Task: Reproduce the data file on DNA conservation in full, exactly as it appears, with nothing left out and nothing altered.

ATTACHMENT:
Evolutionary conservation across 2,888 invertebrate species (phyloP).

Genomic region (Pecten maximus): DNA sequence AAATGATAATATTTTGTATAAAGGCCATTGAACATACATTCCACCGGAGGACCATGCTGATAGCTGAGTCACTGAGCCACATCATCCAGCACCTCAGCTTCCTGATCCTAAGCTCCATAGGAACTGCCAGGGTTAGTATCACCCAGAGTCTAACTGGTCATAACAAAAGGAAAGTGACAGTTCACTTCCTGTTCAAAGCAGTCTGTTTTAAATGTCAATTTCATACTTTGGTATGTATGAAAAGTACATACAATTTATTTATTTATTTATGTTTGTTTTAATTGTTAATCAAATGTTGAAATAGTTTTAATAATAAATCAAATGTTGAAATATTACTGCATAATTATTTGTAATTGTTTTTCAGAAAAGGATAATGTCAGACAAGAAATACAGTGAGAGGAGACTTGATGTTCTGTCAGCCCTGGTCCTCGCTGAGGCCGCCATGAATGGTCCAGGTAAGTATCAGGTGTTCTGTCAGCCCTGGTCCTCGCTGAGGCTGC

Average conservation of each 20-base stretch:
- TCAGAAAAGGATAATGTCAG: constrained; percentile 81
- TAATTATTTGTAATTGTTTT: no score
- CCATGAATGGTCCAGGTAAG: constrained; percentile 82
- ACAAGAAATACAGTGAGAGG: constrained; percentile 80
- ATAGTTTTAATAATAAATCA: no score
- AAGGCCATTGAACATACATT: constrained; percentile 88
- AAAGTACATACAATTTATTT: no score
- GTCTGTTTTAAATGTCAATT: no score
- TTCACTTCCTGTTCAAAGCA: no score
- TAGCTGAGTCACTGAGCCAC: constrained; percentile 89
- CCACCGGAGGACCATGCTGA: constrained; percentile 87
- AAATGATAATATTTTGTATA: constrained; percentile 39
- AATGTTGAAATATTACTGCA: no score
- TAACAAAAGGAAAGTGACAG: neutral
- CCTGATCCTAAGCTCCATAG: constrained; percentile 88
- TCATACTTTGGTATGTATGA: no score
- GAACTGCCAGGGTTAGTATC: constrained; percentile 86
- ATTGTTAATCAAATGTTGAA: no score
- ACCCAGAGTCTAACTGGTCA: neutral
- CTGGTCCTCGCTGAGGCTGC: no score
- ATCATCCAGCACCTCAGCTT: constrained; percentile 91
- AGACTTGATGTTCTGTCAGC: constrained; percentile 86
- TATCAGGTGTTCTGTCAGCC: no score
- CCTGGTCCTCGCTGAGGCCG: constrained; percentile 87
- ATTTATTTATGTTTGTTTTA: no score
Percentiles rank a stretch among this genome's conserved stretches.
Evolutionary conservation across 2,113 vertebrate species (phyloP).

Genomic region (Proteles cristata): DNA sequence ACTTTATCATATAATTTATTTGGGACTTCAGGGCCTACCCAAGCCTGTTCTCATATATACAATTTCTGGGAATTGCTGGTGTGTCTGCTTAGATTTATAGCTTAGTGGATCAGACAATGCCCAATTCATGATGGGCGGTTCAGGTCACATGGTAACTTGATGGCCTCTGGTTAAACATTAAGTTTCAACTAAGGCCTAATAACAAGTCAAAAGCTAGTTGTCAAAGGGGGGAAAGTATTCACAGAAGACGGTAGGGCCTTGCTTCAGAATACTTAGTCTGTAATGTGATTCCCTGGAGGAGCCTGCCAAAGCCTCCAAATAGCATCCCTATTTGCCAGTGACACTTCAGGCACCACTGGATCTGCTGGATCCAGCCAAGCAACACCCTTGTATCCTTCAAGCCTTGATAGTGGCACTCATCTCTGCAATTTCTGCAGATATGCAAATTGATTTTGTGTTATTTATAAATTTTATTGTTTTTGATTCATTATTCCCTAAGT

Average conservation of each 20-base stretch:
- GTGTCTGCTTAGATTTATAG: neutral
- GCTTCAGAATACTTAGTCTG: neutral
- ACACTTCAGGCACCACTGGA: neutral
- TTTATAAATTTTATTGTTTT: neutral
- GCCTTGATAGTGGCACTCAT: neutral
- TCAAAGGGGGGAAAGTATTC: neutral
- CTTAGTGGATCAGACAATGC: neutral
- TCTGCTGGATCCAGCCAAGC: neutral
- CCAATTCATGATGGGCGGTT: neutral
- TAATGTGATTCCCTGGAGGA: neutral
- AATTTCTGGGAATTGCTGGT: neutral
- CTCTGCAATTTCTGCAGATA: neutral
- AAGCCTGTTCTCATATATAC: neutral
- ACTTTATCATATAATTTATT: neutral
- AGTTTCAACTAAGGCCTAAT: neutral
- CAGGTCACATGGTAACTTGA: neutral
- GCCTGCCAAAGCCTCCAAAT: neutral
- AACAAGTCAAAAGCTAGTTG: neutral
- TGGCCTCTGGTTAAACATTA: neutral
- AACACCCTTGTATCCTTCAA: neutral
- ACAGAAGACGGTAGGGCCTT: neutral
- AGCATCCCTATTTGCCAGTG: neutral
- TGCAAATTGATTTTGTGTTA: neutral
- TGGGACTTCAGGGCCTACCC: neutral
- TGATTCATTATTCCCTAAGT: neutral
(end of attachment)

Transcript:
Evolutionary conservation across 2,888 invertebrate species (phyloP).

Genomic region (Pecten maximus): DNA sequence AAATGATAATATTTTGTATAAAGGCCATTGAACATACATTCCACCGGAGGACCATGCTGATAGCTGAGTCACTGAGCCACATCATCCAGCACCTCAGCTTCCTGATCCTAAGCTCCATAGGAACTGCCAGGGTTAGTATCACCCAGAGTCTAACTGGTCATAACAAAAGGAAAGTGACAGTTCACTTCCTGTTCAAAGCAGTCTGTTTTAAATGTCAATTTCATACTTTGGTATGTATGAAAAGTACATACAATTTATTTATTTATTTATGTTTGTTTTAATTGTTAATCAAATGTTGAAATAGTTTTAATAATAAATCAAATGTTGAAATATTACTGCATAATTATTTGTAATTGTTTTTCAGAAAAGGATAATGTCAGACAAGAAATACAGTGAGAGGAGACTTGATGTTCTGTCAGCCCTGGTCCTCGCTGAGGCCGCCATGAATGGTCCAGGTAAGTATCAGGTGTTCTGTCAGCCCTGGTCCTCGCTGAGGCTGC

Average conservation of each 20-base stretch:
- TCAGAAAAGGATAATGTCAG: constrained; percentile 81
- TAATTATTTGTAATTGTTTT: no score
- CCATGAATGGTCCAGGTAAG: constrained; percentile 82
- ACAAGAAATACAGTGAGAGG: constrained; percentile 80
- ATAGTTTTAATAATAAATCA: no score
- AAGGCCATTGAACATACATT: constrained; percentile 88
- AAAGTACATACAATTTATTT: no score
- GTCTGTTTTAAATGTCAATT: no score
- TTCACTTCCTGTTCAAAGCA: no score
- TAGCTGAGTCACTGAGCCAC: constrained; percentile 89
- CCACCGGAGGACCATGCTGA: constrained; percentile 87
- AAATGATAATATTTTGTATA: constrained; percentile 39
- AATGTTGAAATATTACTGCA: no score
- TAACAAAAGGAAAGTGACAG: neutral
- CCTGATCCTAAGCTCCATAG: constrained; percentile 88
- TCATACTTTGGTATGTATGA: no score
- GAACTGCCAGGGTTAGTATC: constrained; percentile 86
- ATTGTTAATCAAATGTTGAA: no score
- ACCCAGAGTCTAACTGGTCA: neutral
- CTGGTCCTCGCTGAGGCTGC: no score
- ATCATCCAGCACCTCAGCTT: constrained; percentile 91
- AGACTTGATGTTCTGTCAGC: constrained; percentile 86
- TATCAGGTGTTCTGTCAGCC: no score
- CCTGGTCCTCGCTGAGGCCG: constrained; percentile 87
- ATTTATTTATGTTTGTTTTA: no score
Percentiles rank a stretch among this genome's conserved stretches.
Evolutionary conservation across 2,113 vertebrate species (phyloP).

Genomic region (Proteles cristata): DNA sequence ACTTTATCATATAATTTATTTGGGACTTCAGGGCCTACCCAAGCCTGTTCTCATATATACAATTTCTGGGAATTGCTGGTGTGTCTGCTTAGATTTATAGCTTAGTGGATCAGACAATGCCCAATTCATGATGGGCGGTTCAGGTCACATGGTAACTTGATGGCCTCTGGTTAAACATTAAGTTTCAACTAAGGCCTAATAACAAGTCAAAAGCTAGTTGTCAAAGGGGGGAAAGTATTCACAGAAGACGGTAGGGCCTTGCTTCAGAATACTTAGTCTGTAATGTGATTCCCTGGAGGAGCCTGCCAAAGCCTCCAAATAGCATCCCTATTTGCCAGTGACACTTCAGGCACCACTGGATCTGCTGGATCCAGCCAAGCAACACCCTTGTATCCTTCAAGCCTTGATAGTGGCACTCATCTCTGCAATTTCTGCAGATATGCAAATTGATTTTGTGTTATTTATAAATTTTATTGTTTTTGATTCATTATTCCCTAAGT

Average conservation of each 20-base stretch:
- GTGTCTGCTTAGATTTATAG: neutral
- GCTTCAGAATACTTAGTCTG: neutral
- ACACTTCAGGCACCACTGGA: neutral
- TTTATAAATTTTATTGTTTT: neutral
- GCCTTGATAGTGGCACTCAT: neutral
- TCAAAGGGGGGAAAGTATTC: neutral
- CTTAGTGGATCAGACAATGC: neutral
- TCTGCTGGATCCAGCCAAGC: neutral
- CCAATTCATGATGGGCGGTT: neutral
- TAATGTGATTCCCTGGAGGA: neutral
- AATTTCTGGGAATTGCTGGT: neutral
- CTCTGCAATTTCTGCAGATA: neutral
- AAGCCTGTTCTCATATATAC: neutral
- ACTTTATCATATAATTTATT: neutral
- AGTTTCAACTAAGGCCTAAT: neutral
- CAGGTCACATGGTAACTTGA: neutral
- GCCTGCCAAAGCCTCCAAAT: neutral
- AACAAGTCAAAAGCTAGTTG: neutral
- TGGCCTCTGGTTAAACATTA: neutral
- AACACCCTTGTATCCTTCAA: neutral
- ACAGAAGACGGTAGGGCCTT: neutral
- AGCATCCCTATTTGCCAGTG: neutral
- TGCAAATTGATTTTGTGTTA: neutral
- TGGGACTTCAGGGCCTACCC: neutral
- TGATTCATTATTCCCTAAGT: neutral